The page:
Aleks Morosky, national legislative director for Military Order of the Purple Heart, said there have been 52,598 Purple Heart recipients who were wounded in action during post-9/11 conflicts, though it’s unclear how many would immediately benefit from this provision. An estimated 660 Purple Heart recipients each year over the next 10 years will be able to take advantage of the increased benefits.
“We think that anybody who has shed blood for this country has met the service requirement by virtue of that fact,” Morosky said. “Everybody sacrifices, everybody puts themselves in harm’s way, but Purple Heart recipients are certainly among the service members who have sacrificed the most.”
This provision will go into effect in August 2018.
3. More people are eligible for Yellow Ribbon.
The Yellow Ribbon Program is a voluntary agreement between schools and the U.S. Department of Veterans Affairs to split school costs not covered by the GI Bill, reducing or eliminating the amount students must pay themselves.
The Forever GI Bill will expand eligibility for this program to surviving spouses or children of service members in August 2018 and active-duty service members in August 2022.
Previously, only veterans eligible for GI Bill benefits at the 100 percent level or their dependents using transferred benefits were eligible for Yellow Ribbon.
4. There’s some extra money — and time — for STEM degrees.
Some college degrees in science, technology, engineering and math fields take longer than four years to complete, which is why the new law authorizes an additional school year of GI Bill funds on a first-come, first-serve basis.
Scholarships of up to $30,000 will be available for eligible GI Bill users starting in August 2018. Only veterans or surviving family members of deceased service members are eligible for this scholarship — not dependents using transferred benefits.
5. Vets hurt by school shutdowns will get benefits back.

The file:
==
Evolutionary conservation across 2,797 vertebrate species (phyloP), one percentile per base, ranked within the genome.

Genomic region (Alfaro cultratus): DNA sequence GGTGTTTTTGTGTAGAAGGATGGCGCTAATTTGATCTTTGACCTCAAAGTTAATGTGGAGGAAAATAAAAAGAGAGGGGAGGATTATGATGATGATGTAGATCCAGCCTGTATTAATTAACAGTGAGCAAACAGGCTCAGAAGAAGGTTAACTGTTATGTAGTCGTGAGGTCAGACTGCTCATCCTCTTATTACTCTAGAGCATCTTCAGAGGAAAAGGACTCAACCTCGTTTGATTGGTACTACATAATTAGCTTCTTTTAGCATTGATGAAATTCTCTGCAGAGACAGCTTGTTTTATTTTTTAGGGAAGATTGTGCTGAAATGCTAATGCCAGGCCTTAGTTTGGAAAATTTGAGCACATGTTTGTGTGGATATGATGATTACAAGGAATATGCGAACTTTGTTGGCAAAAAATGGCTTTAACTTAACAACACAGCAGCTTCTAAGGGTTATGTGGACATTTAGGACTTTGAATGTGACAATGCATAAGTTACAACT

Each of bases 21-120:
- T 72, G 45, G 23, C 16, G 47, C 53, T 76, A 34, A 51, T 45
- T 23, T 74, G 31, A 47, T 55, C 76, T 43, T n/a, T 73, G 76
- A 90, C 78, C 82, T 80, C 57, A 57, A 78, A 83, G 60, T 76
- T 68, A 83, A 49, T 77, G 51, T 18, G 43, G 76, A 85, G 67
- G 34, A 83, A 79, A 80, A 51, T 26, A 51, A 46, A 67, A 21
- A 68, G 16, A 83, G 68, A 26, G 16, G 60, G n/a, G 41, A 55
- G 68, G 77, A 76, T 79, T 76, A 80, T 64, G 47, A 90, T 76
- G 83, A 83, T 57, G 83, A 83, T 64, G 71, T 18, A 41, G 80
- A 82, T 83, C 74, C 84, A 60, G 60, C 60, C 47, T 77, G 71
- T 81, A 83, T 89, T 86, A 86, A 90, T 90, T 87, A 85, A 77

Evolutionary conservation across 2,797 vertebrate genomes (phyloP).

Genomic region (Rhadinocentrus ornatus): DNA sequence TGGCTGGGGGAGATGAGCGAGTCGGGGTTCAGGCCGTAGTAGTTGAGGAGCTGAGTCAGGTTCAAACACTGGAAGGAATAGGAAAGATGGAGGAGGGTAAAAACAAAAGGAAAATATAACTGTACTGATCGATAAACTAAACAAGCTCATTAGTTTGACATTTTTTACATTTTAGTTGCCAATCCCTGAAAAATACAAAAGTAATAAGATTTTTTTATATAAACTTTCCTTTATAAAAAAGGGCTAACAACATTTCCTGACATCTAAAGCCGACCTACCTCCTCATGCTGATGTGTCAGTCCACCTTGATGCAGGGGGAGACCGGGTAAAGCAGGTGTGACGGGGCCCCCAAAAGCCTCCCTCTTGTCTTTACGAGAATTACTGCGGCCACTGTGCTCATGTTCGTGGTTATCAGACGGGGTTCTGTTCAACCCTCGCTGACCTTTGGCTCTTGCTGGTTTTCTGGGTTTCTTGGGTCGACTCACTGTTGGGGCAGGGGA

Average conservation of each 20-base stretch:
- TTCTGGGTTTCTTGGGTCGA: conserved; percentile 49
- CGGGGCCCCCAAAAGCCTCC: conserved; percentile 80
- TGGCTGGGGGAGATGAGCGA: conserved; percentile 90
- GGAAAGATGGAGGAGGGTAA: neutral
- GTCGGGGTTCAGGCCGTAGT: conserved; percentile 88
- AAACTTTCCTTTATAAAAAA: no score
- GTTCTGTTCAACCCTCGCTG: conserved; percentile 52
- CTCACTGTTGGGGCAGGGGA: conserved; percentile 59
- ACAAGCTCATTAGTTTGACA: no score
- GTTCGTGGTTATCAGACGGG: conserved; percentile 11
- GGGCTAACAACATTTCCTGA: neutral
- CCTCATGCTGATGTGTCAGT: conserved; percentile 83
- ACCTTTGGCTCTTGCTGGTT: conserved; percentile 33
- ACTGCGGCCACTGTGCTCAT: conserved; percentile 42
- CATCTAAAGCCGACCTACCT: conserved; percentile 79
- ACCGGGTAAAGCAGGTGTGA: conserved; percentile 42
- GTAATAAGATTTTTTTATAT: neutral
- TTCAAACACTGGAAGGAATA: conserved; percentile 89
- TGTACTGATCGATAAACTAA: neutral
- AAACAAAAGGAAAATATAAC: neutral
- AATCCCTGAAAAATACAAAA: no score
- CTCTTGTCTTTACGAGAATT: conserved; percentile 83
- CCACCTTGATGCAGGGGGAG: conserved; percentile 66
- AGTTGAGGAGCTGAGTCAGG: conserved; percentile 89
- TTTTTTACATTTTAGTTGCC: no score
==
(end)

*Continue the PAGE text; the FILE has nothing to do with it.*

A provision in the new GI Bill that will restore benefits to victims of school closures has been a long-time coming for the staff at Student Veterans of America.
“We’ve been getting calls for several years now, beginning with the collapse of Corinthian (Colleges), from student veterans whose lives were put on hold,” said Will Hubbard, vice president of government affairs for the nonprofit, which has more than 500,000 student members. “Every day we wasted until it passed was another day that they had to wait.”
This provision will retroactively apply to GI Bill users whose schools have abruptly closed since January 2015, for credits earned at the shuttered institutions that did not transfer to new schools. This will include the thousands of veteran students who were attending the national for-profit chains Corinthian Colleges and ITT Technical Institute when they closed in 2015 and 2016, respectively. It would also provide a semester’s worth of reimbursement for GI Bill users affected by future school closures, as well as up to four months of a housing stipend.
6. The VA will measure eligibility for benefits differently.
Starting August 2018, this bill changes the way the VA uses time in service to calculate eligibility.
Previously, service members with at least 90 days but less than six months of active-duty service would be eligible for up to 40 percent of the full GI Bill benefits. Under new regulations, the same 90-days-to-six-month window is equal to 50 percent of benefits. Service members with at least six months and less than 18 months of service will be eligible for 60 percent of benefits.